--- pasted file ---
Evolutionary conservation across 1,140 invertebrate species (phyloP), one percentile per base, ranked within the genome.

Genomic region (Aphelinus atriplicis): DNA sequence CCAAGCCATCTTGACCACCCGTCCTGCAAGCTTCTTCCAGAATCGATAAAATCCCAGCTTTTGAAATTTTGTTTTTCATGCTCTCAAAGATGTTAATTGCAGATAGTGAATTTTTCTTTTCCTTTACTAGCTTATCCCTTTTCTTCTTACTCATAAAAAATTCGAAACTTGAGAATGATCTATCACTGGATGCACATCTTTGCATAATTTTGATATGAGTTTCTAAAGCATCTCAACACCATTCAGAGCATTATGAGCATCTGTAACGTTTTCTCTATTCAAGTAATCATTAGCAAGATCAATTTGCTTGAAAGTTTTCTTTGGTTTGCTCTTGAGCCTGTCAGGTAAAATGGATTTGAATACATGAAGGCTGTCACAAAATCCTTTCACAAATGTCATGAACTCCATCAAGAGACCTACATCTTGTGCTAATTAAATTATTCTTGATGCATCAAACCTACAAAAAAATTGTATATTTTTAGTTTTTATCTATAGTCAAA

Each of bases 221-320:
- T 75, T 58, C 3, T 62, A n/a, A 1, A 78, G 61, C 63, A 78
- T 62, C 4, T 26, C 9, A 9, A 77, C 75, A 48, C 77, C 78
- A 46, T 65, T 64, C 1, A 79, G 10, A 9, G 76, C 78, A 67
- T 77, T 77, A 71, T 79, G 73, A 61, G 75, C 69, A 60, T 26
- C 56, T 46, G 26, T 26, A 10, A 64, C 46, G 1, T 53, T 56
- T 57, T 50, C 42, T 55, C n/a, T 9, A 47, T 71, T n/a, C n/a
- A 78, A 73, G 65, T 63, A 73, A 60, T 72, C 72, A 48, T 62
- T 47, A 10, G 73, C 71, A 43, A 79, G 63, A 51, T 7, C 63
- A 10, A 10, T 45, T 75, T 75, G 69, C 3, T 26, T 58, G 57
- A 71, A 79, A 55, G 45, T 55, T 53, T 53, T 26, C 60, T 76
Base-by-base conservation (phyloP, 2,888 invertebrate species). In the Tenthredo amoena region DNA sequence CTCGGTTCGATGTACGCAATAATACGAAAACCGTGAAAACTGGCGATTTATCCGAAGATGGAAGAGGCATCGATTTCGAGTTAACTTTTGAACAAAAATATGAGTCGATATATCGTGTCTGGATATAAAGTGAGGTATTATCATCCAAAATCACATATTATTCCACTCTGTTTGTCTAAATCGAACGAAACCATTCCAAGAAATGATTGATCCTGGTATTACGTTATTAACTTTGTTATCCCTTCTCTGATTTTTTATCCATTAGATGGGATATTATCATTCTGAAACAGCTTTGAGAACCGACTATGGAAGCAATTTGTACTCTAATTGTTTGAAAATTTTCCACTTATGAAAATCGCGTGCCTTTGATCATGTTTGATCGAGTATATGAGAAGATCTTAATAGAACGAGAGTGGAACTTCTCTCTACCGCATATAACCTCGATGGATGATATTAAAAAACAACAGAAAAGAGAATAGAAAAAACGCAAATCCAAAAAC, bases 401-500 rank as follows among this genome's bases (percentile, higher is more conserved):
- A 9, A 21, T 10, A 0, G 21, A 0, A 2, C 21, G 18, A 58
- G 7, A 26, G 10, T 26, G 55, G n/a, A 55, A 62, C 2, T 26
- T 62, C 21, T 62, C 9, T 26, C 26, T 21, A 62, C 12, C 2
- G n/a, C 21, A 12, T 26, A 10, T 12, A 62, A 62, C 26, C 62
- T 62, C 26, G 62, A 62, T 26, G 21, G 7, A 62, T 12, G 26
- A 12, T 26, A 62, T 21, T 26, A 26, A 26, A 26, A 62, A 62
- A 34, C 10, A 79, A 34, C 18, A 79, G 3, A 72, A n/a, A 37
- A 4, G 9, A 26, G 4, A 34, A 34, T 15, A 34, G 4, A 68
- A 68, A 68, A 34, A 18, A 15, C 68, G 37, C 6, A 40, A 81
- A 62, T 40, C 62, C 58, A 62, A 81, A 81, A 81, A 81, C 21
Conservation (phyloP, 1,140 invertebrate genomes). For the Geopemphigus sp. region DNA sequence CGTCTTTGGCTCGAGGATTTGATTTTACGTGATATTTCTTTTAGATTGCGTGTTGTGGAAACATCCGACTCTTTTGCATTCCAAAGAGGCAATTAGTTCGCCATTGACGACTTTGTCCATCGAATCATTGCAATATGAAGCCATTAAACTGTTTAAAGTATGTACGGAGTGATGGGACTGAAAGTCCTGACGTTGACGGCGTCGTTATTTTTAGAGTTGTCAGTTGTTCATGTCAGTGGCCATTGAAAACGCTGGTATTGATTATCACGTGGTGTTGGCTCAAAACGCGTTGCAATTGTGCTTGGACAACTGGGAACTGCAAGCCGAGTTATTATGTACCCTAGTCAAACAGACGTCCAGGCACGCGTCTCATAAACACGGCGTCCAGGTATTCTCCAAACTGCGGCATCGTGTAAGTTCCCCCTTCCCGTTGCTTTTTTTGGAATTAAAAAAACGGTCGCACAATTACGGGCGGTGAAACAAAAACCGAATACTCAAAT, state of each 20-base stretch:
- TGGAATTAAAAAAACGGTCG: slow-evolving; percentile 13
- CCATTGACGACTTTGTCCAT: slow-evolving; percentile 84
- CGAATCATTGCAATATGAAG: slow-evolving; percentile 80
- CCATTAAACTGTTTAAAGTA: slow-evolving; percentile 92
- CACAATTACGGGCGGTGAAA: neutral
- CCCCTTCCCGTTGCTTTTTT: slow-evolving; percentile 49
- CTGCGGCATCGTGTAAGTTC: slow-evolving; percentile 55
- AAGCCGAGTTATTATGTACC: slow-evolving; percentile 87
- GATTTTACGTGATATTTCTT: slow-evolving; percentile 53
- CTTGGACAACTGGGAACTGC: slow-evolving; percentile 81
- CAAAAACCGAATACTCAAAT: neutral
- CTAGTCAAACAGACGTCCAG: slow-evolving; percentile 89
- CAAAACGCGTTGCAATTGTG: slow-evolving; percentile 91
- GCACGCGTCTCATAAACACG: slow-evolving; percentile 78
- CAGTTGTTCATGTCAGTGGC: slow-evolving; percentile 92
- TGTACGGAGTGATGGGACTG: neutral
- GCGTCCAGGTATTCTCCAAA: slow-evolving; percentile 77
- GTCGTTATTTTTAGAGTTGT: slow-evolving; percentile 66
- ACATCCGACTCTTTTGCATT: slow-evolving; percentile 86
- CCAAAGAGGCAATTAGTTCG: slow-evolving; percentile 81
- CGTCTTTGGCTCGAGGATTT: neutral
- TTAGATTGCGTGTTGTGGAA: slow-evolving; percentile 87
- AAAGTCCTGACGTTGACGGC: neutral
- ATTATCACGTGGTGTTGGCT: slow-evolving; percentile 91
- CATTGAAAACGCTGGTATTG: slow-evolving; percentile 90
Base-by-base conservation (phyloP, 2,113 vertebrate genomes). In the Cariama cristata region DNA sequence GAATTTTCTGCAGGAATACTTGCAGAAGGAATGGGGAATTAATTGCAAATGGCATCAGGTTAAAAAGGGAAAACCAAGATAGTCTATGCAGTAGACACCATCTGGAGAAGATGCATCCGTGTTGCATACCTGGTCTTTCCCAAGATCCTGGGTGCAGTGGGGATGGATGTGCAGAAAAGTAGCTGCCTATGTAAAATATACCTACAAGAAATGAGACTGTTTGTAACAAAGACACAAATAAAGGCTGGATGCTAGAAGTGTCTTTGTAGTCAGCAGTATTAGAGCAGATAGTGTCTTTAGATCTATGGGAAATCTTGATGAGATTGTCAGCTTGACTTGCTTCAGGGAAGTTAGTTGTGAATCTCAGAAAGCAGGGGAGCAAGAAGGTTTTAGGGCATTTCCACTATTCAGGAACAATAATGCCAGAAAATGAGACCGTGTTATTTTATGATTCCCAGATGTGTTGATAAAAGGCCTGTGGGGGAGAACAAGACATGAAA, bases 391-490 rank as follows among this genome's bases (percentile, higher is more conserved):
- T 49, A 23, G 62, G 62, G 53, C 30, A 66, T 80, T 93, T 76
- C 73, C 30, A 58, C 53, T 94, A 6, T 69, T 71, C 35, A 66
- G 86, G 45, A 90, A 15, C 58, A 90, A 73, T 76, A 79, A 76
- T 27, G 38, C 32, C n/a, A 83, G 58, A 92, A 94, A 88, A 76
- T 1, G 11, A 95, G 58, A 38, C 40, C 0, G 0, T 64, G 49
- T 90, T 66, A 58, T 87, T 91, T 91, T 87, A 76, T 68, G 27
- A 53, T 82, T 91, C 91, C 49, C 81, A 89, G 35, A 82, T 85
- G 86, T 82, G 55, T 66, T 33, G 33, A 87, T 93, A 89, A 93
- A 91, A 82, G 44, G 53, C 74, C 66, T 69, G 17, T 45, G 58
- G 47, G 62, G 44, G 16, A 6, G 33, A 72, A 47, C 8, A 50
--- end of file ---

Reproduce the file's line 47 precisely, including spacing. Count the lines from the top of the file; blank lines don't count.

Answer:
- TTAGATTGCGTGTTGTGGAA: slow-evolving; percentile 87